Deadline for application: *1 February 2015*.

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Yummy Acquisition

The Rare Book & Manuscript Library of the University of Illinois at Urbana-Champaign has recently acquired the first cookbook devoted to pastry making. Le Pastissier françois (The French Pastry Chef), published in 1655 by the great Dutch printing house of Elzevir, is a landmark in the history of cooking and cookbooks. The book is often attributed to François Pierre de la Varenne (1615-1678), the father of French gastronomy and author of the first French cookbook (Le Cuisinier françois, 1651). He was also the first to break with Italian practices, concocting such staples of French cooking as Béchamel, hollandaise sauce, and bisque. Le Pastissier françois is equally revolutionary in the history of cooking for establishing most of the foundations of French pastry making. For example, here for the first time, we find an explanation of the now universal way of making flaky pastry dough by weaving together butter and flour. The author also introduces such classics of French baking as beignets, chansons aux pommes (apple turnovers), choux pastry (used for éclairs), and gaufres (waffles), as well as the very first recipes for a cake (gateaux) and an apple pie (!). In addition to these innovative sweet confections, Le Pastissier françois offers recipes for savory pastries as well.

Groundbreaking in many ways, Le Pastissier françois is the first cookbook to indicate precise measurements and quantities for each ingredient, the first to give exact cooking times and heat levels, and the first to include an alphabetic index to the recipes.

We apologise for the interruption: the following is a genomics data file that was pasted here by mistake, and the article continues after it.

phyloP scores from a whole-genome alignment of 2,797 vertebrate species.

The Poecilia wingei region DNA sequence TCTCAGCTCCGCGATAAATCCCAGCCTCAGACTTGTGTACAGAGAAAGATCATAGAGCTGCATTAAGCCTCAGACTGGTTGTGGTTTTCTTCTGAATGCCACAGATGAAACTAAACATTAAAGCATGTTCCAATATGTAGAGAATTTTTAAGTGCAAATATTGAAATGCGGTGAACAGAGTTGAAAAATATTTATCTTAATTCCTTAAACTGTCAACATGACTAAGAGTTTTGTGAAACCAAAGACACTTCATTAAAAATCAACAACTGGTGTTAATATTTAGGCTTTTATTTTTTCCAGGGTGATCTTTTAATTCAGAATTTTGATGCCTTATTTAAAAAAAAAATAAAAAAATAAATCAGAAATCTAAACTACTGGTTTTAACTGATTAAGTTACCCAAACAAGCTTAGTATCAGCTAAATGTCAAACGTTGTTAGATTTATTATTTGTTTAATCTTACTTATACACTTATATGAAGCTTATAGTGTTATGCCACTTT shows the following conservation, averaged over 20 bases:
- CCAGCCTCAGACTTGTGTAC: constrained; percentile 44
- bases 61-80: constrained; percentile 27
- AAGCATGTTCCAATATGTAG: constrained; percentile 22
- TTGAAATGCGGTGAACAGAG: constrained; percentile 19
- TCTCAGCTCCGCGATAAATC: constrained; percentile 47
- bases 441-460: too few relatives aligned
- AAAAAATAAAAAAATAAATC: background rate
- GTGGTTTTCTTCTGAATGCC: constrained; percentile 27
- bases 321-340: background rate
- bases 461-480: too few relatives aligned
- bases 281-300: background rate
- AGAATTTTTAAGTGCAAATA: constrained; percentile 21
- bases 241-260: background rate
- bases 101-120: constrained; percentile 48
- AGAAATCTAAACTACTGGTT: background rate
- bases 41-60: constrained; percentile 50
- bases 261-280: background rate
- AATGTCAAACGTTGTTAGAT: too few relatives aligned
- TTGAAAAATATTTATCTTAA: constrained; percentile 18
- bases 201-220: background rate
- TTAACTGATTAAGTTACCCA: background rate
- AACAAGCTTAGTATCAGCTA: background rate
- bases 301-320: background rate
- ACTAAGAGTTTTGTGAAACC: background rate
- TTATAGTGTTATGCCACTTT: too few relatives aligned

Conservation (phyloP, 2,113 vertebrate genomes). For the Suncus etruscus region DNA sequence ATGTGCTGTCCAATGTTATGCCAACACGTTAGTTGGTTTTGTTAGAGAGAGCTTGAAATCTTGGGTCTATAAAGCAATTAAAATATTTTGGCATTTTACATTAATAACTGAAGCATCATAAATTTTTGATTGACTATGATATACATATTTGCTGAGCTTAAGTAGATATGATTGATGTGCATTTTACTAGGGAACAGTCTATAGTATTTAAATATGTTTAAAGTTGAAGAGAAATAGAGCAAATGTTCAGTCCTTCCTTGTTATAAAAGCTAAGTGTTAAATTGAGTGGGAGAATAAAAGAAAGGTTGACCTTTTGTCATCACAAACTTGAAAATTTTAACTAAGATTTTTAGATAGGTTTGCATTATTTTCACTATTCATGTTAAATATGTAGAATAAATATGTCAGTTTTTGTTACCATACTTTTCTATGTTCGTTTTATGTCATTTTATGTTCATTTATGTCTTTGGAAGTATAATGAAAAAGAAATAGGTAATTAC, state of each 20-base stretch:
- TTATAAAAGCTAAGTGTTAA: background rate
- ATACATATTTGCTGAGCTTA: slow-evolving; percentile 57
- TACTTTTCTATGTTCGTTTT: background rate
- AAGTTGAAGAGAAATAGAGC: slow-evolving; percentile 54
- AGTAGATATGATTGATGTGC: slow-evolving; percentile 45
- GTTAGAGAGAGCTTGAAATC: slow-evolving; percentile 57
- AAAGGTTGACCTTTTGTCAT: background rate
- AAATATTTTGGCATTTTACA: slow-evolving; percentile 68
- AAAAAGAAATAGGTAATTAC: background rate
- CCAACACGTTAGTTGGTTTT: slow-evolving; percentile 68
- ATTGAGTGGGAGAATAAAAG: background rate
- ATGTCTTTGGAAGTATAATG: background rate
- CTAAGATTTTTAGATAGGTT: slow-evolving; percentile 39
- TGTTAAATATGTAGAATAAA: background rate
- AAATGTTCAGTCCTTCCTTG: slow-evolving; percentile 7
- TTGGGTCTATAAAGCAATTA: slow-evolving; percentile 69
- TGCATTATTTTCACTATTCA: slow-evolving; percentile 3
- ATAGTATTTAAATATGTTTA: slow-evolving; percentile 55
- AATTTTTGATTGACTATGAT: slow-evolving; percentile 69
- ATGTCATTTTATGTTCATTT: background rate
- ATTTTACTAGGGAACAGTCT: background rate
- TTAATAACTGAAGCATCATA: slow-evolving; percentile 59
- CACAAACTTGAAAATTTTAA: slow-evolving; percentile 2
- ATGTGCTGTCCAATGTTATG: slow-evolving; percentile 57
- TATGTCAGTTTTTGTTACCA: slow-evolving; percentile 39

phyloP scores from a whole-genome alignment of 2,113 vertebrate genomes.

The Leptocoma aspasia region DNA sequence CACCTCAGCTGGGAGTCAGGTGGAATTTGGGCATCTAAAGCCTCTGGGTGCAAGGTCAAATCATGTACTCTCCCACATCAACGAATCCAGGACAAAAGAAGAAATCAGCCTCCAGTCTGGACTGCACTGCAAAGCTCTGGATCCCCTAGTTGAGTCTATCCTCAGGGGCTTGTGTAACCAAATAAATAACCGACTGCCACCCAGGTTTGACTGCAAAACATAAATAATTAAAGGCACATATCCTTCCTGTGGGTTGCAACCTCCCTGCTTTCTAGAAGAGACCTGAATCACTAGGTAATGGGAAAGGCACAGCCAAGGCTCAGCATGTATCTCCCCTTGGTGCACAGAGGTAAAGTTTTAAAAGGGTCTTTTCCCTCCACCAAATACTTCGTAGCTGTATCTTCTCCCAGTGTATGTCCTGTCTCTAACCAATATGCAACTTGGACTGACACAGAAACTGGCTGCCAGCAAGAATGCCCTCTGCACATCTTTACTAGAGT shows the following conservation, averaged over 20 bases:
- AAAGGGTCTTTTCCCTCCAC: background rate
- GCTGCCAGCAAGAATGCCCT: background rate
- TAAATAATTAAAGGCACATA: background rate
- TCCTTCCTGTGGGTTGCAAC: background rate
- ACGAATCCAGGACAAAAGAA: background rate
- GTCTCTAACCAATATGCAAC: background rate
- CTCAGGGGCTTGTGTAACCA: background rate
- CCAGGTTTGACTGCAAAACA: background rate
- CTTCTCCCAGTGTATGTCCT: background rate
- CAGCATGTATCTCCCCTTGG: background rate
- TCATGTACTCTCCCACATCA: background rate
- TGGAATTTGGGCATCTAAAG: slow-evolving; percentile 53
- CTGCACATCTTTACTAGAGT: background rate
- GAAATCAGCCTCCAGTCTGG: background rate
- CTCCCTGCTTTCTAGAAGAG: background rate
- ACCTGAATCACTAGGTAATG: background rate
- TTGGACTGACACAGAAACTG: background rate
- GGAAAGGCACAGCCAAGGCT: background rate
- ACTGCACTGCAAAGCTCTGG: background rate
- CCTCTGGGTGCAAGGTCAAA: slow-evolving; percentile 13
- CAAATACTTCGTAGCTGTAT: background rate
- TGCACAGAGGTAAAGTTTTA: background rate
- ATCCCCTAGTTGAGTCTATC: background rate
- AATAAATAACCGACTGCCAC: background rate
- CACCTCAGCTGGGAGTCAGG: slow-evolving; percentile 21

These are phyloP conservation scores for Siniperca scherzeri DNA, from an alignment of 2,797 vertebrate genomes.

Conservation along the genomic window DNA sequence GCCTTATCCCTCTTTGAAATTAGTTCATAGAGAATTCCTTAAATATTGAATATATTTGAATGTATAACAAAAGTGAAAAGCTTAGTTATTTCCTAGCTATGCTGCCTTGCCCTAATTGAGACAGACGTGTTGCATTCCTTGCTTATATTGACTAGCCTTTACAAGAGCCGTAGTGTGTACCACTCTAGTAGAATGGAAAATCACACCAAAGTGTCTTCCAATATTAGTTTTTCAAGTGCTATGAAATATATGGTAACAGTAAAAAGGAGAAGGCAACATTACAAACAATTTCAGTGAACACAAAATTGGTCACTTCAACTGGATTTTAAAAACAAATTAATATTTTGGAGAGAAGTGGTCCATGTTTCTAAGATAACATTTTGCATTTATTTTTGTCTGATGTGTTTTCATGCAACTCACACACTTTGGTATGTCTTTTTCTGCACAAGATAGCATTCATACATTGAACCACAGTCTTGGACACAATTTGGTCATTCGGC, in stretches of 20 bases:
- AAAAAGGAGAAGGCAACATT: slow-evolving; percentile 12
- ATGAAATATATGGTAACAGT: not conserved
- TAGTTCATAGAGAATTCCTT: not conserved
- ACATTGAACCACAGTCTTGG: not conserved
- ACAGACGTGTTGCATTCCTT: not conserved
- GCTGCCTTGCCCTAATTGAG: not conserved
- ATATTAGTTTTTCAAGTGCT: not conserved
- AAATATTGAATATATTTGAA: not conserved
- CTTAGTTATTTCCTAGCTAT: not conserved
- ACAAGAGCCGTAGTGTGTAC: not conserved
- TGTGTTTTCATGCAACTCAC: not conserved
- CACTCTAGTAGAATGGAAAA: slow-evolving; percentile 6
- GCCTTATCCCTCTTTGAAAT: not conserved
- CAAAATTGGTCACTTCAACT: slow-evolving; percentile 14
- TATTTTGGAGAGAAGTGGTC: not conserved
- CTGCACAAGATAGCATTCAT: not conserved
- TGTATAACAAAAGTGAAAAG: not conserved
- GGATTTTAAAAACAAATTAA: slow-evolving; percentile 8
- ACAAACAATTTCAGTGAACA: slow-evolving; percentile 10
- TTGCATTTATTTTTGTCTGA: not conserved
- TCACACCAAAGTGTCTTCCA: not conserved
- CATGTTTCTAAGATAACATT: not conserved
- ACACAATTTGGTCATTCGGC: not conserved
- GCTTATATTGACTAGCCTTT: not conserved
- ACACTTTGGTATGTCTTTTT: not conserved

The book was printed by Louis and Daniel Elzevir in 1655, the third generation of the great Elzevir printing house in Amsterdam. Le Pastissier françois has been called “the most sought after of all Elzevir imprints,” chiefly because of its rarity. Like hymnals and children’s books, cookbooks are printed to be used (and abused) and therefore have poor survival rates. Indeed, in the nineteenth century, the Elzevir Le Pastissier françois became a kind of Holy Grail for collectors and the price skyrocketed accordingly, leading several English and French authors to comment admiringly or sarcastically upon the phenomenon. Alexandre Dumas, for example, claims to have been distracted from a play by the incredible sight of a man reading a copy of Le Pastissier nearby, and several English novelists list this title when describing the grandeur of character’s library. When J.P. Morgan died, the New York Times mentioned about a dozen of the highpoints of Morgan’s collection, listing the Elzevir Le Pastissier françois alongside the Golden Gospels of Henry VIII, the Gutenberg Bible, and the manuscript of A Christmas Carol by Charles Dickens. There appear to be fewer than a dozen recorded copies, most of them outside the U.S.

[LA VARENNE, François Pierre de (1618-1678), attributed to]. Le pastissier françois. Ou est enseigné la maniere de faire toute sorte de pastisserie, tres-utile à toute sorte de personnes. Ensemble le moyen d’aprester toutes sortes d’oeufs pour les jours maigres, & autres, en plus de soixantes façons. Amsterdam: Louis & Daniel Elzevir, 1655. Vicaire 659-64; Brunet IV, 426-27; Willems 1187. Shelfmark: IUB01721.